US 3474481 A
Description (OCR text may contain errors)
Oct. 28, 1969 -s. SOLEYMANI ET AL 3,474,481
TOOTHBRUS'H Filed May 17, 1968 INVENTORS.
SION SOLEYMAN! ALBIN G.- SCHIFF #11? W ATTORNEY.
United States Patent 3,474,481 TOOTHBRUSH Sion Soleymani, 18455 Stoepel, Detroit, Mich. 48221,
and Albin G. Schiif, 3995 Lankenau Ave., Philadelphia,
Filed May 17, 1968, Ser. No. 730,071 Int. Cl. A46b /00 US. Cl. 15-167 1 Claim ABSTRACT OF THE DISCLOSURE A generally T-shaped toothbrush including a handle portion and a bristle portion disposed generally at right angles thereto, the said handle portion being bent at an angle of approximately fifty degrees with the bristle portion to permit the lingual surfaces of the teeth to be more readily approached.
The invention relates generally to the toothbrush industry and more particularly relates to a toothbrush having a curvature designed for easy access to both the lingual and buccal surfaces of the upper and lower teeth.
It has been recognized and proven that proper methods to employ in brushing the teeth include the vertical, rolling, Fones, Stillman and the Charters methods. These methods have proven to help reduce cavities and to stimulate the gingival without injury by removing the majority of the trapped food particles. In the past, it was common procedure to utilize a sideward stroke but this was proven ineffective in removing all trapped food particles as well as sometimes being harmful by resulting in the unwarranted infliction of permanent injury to the dental and periodontal tissues. In many instances food particles could not be removed even when employing the vertical or rolling strokes because of the inability of the conventional L-shaped toothbrushes to reach all of the teeth, especially the lingual surfaces of the lower teeth.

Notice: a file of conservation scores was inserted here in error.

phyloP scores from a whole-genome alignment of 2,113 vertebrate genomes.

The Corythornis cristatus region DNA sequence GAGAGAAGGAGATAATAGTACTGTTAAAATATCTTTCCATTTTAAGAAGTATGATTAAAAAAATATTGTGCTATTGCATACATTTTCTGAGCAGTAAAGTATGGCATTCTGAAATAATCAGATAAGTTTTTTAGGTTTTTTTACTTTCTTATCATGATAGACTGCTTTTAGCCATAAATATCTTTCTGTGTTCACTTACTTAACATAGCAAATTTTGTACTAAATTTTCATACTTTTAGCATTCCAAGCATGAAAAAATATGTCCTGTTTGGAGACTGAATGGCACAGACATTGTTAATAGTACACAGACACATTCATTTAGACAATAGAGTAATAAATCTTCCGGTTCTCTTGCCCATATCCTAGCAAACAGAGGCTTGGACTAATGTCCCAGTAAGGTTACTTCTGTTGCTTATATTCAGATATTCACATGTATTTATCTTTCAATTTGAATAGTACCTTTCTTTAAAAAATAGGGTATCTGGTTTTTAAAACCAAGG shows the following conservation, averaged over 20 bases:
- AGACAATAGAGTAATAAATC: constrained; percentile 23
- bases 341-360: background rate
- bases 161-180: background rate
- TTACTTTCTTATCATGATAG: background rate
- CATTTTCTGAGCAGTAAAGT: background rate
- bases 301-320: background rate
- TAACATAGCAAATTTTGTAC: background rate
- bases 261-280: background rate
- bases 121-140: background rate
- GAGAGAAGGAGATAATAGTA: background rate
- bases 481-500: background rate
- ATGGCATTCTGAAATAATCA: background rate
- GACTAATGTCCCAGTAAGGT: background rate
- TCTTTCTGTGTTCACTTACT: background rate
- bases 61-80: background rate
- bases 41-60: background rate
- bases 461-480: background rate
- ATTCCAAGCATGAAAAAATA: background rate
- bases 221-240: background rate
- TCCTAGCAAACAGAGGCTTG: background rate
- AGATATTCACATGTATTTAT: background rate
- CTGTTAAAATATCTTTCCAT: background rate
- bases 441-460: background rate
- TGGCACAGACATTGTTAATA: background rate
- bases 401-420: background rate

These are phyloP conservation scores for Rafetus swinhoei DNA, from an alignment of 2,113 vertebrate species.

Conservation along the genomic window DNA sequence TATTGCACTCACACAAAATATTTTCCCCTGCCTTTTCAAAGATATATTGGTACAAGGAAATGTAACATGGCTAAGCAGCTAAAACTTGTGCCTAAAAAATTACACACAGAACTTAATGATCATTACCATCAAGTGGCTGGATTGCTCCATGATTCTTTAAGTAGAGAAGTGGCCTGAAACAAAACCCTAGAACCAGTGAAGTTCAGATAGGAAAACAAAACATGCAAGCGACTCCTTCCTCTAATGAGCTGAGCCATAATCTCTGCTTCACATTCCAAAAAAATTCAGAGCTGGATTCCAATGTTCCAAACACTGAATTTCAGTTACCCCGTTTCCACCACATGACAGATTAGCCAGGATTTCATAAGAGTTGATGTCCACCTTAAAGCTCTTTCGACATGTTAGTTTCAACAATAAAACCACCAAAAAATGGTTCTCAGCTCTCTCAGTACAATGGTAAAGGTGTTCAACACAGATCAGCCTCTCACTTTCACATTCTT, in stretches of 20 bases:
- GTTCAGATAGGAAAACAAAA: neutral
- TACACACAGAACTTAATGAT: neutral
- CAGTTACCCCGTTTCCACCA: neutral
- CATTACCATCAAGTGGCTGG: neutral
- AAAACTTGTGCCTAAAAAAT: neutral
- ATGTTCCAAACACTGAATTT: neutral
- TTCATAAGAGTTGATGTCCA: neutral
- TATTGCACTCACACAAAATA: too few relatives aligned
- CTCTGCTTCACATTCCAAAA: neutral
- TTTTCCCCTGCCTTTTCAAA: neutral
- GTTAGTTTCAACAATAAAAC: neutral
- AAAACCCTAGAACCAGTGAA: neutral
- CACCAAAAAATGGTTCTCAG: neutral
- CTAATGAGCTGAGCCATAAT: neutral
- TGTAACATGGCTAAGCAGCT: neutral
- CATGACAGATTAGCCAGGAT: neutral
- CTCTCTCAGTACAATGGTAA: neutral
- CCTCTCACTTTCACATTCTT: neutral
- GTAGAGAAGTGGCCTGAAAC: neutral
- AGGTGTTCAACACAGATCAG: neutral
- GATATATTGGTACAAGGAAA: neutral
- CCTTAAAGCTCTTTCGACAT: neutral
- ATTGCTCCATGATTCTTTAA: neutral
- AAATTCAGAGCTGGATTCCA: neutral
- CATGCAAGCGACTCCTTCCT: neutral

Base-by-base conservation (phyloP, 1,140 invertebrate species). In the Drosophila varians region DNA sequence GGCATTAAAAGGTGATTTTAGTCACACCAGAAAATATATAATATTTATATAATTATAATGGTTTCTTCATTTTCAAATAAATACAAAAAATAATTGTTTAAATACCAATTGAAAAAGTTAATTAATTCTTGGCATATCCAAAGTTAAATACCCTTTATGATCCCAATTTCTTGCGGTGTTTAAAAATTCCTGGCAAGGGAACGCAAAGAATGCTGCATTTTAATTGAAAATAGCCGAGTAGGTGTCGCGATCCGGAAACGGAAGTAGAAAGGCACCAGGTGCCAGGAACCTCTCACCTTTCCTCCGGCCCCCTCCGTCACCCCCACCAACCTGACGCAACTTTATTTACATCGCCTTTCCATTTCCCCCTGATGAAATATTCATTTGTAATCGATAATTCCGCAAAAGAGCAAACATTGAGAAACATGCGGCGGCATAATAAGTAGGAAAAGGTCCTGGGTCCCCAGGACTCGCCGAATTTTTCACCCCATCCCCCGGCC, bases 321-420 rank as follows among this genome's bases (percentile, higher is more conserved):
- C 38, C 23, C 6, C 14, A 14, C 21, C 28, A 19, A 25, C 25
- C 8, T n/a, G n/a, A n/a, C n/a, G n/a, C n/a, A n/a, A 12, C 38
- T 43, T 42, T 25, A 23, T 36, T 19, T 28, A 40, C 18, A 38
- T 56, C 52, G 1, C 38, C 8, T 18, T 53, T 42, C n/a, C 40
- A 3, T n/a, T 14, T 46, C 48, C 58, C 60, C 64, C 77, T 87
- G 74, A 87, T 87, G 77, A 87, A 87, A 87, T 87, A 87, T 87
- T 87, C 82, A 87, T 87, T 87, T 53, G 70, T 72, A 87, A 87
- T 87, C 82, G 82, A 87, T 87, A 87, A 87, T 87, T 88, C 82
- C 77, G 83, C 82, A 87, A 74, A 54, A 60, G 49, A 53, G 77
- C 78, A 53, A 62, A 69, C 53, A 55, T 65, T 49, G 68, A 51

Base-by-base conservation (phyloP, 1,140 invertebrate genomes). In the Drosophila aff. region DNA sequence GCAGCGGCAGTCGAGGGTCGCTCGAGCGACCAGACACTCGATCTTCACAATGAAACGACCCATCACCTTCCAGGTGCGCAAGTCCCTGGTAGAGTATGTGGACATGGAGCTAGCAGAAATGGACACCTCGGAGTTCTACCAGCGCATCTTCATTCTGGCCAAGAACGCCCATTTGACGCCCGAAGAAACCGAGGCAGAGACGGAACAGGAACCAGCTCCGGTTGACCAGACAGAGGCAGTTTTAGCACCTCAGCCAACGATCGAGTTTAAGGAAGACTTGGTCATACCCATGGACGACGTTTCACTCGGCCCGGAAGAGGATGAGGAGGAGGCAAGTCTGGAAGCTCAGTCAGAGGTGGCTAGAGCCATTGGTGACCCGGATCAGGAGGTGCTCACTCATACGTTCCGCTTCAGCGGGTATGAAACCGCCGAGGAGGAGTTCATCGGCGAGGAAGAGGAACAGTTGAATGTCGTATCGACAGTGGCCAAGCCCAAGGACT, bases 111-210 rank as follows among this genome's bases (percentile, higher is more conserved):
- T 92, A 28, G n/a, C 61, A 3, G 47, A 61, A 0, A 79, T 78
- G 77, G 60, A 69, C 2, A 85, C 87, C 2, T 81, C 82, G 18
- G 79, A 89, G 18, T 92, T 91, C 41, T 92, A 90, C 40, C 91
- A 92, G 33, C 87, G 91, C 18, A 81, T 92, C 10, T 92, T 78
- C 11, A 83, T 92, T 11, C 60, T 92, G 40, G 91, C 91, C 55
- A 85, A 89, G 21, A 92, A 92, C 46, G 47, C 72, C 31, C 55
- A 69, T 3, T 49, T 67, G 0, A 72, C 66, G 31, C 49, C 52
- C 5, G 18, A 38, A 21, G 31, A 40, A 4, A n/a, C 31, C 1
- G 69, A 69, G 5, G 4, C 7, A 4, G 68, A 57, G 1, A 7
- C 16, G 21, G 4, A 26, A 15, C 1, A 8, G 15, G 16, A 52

The advantage of the novel toothbrush herein disclosed over the regular toothbrush or common toothbrush is that the lingual surfaces of the teeth can be approached much easier than with any presently available toothbrush. The buccal surfaces of the upper teeth and lower teeth, especially molar can be more easily approached than with conventional toothbrushes. The lingual surfaces of the lower teeth are actually at this moment not approachable either with an electric toothbrush or with a manual toothbrush. The instant toothbrush can approach and reach the crevices and interdental papillas much easier than prior art toothbrushes. Also, the lingual surfaces of the lower teeth can be reached much easier with the instant design of the toothbrush. The massaging of the gums incidental to usage of the toothbrush and an easy approach between the teeth bring tremendous advantages to this toothbrush. The occlusal surfaces of the teeth can be reached very well after all the quadrants of the mouth are brushed and massaged. The up and down motion illustrated in the drawing verifies that the interdental papillas are not being injured because the angle of the toothbrush massages the gums and promotes circulation instead of injuring the gums or the gingival with the tip of the bristle. The angle of the bristle also is advantageous because it shows that the massaging of the gums is more readily approached than with a conventional toothbrush.
The instant toothbrush is further advantageous in that it is much easier to explain to a patient by the dentist or by the manufacturer proper brushing techniques and methods of holding the toothbrush than with the conventional toothbrush.
The toothbrush as herein disclosed is especially adapted for use by children inasmuch as it is simpler to manipulate ice and can be more easily handled than toothbrushes of conventional design. It is thus apparent that children will more readily grasp the fundamentals of good brushing techniques and thereby greatly benefit without undue effort or instruction.